I feel for your not being able to sleep. Better luck for following nights.

While I was reading your post, I was thinking about how dark and often hopeless, but definitely upsetting, our thoughts often are when we wake in the middle of the night or cannot go to sleep at all. I've often wondered if this is a survival strategy from our earliest days as humans, but I don't see how all this worry could have helped then either. I'm so glad you have had some better sleep since those two horrible nights. Thank you for talking about this nighttime challenge. As always, your story helps all of us as we struggle with similar problems.

I followed the link to your CARE site, and further in to the Respiratory Care link (as I too have COPD). I was astounded to see a great big picture of an older man in a blue sweater, sitting calmly in a chair, and .....SMOKING!!!!!

Your sleepless nights are similar to my own. I am awake at least 2 hours every night. I often listen to podcasts or audiobooks. But I long for the days of uninterrupted sleep.
I live in Texas where there is no Medical Aid in Dying so I don’t even have the option of ending my life when the time comes.
Thank you for sharing your journey with us.

Wow, Ronni, it is very cool that the Hospice group has done an article about you and the blog. I always think there is a wider audience, and have, over time, introduced you and the blog to many of my friends. So good going.

I'm sorry about the sleeplessness, I know that one all too well, and the "4am meanies" that infuse that time with palpitation-making anxieties. May you rest comfortably with the remedies working, and may you wake as refreshed as you need to be.

In gratitude for all you do,

Keep on trucking, as long as you can...as much as feels good for you. And when it might again feel like that sleepless night...I do hope you are able to either have pain relief, or make your final decision with attention as you have wished to do.

Care Partners is also here in our area of Western North Carolina, and they do a wonderful job (it is more than a job for most of them) in giving our final days, and months a sense of joyful purpose. I am so sorry that some friends have chosen not to use their expertise, and had to suffer more than I think necessary. But it was their choice.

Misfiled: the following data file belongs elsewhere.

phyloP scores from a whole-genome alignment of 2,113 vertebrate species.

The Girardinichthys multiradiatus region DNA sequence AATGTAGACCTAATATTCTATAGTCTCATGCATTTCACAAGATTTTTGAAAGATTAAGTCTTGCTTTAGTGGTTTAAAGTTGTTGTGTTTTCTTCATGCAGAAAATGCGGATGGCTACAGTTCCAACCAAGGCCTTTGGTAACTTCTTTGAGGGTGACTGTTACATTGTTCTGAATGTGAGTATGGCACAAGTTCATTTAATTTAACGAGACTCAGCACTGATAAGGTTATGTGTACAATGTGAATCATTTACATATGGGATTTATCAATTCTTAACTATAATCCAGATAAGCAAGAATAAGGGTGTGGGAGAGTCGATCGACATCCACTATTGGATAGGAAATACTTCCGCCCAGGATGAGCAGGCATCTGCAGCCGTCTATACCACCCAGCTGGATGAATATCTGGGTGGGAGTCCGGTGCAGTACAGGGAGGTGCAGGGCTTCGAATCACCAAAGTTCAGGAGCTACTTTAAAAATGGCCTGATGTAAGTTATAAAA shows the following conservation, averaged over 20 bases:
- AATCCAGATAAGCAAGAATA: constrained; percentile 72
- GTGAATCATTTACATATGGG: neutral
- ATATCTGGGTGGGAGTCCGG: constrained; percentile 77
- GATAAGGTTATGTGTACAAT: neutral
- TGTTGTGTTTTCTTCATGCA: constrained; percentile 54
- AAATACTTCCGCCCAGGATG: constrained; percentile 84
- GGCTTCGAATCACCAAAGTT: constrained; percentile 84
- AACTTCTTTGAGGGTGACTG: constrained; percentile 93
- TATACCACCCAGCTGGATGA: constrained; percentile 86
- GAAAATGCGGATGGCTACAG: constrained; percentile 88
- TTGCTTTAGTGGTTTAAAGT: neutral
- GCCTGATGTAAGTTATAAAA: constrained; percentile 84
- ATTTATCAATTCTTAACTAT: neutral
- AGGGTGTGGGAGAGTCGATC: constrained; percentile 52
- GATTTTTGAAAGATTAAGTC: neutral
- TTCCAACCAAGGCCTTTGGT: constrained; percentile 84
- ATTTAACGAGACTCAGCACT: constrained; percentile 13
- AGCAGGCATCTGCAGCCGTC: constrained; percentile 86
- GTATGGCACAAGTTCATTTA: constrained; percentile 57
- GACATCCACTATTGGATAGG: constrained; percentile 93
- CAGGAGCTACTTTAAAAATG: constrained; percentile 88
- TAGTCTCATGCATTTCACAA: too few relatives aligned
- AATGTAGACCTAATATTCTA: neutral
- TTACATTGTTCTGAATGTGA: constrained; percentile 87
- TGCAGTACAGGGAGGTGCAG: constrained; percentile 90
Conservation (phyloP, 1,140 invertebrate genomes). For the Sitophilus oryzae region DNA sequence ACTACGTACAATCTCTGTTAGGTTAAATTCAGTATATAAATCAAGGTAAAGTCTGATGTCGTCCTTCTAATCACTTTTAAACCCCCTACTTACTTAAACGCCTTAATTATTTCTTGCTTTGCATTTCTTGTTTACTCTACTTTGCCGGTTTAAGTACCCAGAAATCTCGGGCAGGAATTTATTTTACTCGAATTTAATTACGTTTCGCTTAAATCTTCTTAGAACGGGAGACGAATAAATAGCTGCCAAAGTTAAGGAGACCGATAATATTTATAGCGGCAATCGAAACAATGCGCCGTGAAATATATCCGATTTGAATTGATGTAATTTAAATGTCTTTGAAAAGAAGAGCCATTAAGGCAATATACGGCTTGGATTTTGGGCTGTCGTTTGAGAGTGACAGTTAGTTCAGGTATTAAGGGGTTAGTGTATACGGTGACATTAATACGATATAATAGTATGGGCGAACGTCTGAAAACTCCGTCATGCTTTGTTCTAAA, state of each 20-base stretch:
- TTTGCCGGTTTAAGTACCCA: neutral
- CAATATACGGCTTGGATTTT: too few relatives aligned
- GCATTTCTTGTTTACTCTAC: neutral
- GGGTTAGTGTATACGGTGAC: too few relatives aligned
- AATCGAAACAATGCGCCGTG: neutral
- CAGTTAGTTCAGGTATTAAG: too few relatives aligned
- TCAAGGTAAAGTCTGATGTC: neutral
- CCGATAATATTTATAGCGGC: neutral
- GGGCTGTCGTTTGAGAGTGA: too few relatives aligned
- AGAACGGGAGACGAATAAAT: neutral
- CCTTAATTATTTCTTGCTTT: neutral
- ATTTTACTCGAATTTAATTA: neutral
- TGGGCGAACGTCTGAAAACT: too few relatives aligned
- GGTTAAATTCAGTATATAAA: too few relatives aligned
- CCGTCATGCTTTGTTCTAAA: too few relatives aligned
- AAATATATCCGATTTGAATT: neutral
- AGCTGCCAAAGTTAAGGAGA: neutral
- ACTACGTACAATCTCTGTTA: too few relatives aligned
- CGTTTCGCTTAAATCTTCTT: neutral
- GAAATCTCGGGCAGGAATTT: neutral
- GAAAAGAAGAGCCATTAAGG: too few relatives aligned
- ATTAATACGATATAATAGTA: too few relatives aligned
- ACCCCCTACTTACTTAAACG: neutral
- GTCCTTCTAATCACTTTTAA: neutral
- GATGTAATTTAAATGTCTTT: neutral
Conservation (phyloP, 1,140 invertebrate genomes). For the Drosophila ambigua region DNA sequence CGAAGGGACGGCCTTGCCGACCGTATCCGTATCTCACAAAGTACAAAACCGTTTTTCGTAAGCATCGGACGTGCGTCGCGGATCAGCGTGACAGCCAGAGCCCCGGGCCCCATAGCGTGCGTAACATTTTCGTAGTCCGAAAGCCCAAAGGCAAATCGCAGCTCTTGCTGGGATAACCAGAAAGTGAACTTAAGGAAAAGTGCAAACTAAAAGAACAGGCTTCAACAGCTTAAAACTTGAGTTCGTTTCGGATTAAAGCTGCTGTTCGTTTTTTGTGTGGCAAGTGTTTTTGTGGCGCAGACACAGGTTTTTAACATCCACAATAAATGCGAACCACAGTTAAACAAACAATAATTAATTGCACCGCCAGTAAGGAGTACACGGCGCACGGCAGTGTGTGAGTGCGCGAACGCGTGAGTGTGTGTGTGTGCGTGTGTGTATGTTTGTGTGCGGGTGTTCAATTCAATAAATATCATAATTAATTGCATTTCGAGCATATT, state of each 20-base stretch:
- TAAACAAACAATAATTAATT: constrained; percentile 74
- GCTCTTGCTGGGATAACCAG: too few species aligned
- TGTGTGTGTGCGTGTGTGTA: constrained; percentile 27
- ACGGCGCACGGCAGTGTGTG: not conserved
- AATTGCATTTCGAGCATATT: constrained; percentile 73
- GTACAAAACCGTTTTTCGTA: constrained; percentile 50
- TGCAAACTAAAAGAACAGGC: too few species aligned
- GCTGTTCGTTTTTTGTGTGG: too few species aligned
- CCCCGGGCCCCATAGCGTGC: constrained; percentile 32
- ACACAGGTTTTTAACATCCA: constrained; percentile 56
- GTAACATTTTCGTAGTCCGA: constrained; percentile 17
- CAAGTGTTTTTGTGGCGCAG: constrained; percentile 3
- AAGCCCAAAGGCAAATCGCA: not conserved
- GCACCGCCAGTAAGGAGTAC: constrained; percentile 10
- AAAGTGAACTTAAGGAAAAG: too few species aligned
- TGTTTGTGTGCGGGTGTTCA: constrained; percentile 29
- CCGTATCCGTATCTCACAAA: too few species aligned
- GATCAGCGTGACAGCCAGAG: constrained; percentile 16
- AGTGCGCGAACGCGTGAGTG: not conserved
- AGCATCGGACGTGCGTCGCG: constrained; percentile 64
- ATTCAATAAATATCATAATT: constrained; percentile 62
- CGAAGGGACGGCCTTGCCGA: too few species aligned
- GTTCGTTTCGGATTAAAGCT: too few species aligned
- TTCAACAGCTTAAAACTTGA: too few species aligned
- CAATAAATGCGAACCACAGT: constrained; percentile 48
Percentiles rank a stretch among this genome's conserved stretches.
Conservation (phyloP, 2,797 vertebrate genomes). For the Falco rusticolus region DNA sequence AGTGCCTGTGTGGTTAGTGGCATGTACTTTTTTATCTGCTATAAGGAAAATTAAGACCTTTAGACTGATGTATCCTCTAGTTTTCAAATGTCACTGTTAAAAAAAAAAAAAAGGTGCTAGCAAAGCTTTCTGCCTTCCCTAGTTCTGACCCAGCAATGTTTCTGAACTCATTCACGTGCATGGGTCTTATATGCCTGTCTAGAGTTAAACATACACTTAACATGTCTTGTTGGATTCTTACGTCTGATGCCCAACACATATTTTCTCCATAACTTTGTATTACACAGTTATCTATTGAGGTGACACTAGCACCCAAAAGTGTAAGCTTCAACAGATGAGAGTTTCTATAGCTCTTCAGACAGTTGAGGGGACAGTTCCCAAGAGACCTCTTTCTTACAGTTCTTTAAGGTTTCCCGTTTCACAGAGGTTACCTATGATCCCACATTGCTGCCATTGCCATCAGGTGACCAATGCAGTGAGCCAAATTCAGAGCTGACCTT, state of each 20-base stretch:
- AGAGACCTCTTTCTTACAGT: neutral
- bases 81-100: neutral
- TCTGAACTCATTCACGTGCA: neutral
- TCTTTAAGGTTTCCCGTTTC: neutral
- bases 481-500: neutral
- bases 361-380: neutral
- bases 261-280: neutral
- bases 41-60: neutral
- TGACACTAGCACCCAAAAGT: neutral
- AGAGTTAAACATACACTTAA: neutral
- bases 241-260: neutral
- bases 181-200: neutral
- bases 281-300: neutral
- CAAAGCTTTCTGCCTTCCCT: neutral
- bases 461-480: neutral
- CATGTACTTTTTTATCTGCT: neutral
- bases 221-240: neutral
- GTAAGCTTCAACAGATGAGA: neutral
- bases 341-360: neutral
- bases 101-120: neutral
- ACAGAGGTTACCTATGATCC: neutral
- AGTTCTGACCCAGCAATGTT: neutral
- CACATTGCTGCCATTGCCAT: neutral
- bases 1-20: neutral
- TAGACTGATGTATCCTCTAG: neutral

I'm about to start Pulmonary rehab...so hope to learn something new to add to my own bag of tricks. Mainly doing monitored exercise, which I've been doing in the Cardiac Rehab for the last 9 weeks. I really liked the wholistic approach that I've been given.

What a poignant and important piece. Do nothing at your own expense.


Oh, those thoughts that arise in the middle of the night when one breaks through the still waters of sleep, one's head surfacing with barely a ripple, and then being unable to get back to sleep! For me, it's never that I am severely anxious about any one thing in particular, never a heart-pounding nightmare or fear of a nameless event yet to happen, but rather just that dull feeling of hopelessness for the state of the world or of humankind. I lie there, powerless to turn off my brain. I try to think of sleep as something I can catch - I put out an imaginary "hook" to see if I can reel it in somehow. Almost always after an hour or more, I do slip back into unconsciousness, and upon arising, I always ask myself why, oh why, do I never remember in the middle of the night that things are never as bad in the light of morning. I hope your mornings bring you peace, Ronni.

Care Partners wrote such a beautiful piece about TGB. I am trying to get more friends to subscribe. There is no other platform that captures so completely and so well the various personal truths of our life’s journey.

My first year as a subscriber has added so much to my life, meeting Ronni, meeting many of you, essays, stories, advice, revelations, music, video chit-chat, the vibrant community that Ronni has brought and kept together.

Ronni, I wish you sweet dreams tonight . . . .

It seems to me, even at only 72 and in generally good health, that aging in general is a process where my body continues to betray me. A relatively constant stream of smaller and not so smaller indignities my body and mind inflict to remind that I'm not as young as I think I am. Or that I want to think I am.

Constantly reminded that even as I look out on the world with "40 year old eyes" I have not been 40 for a long time.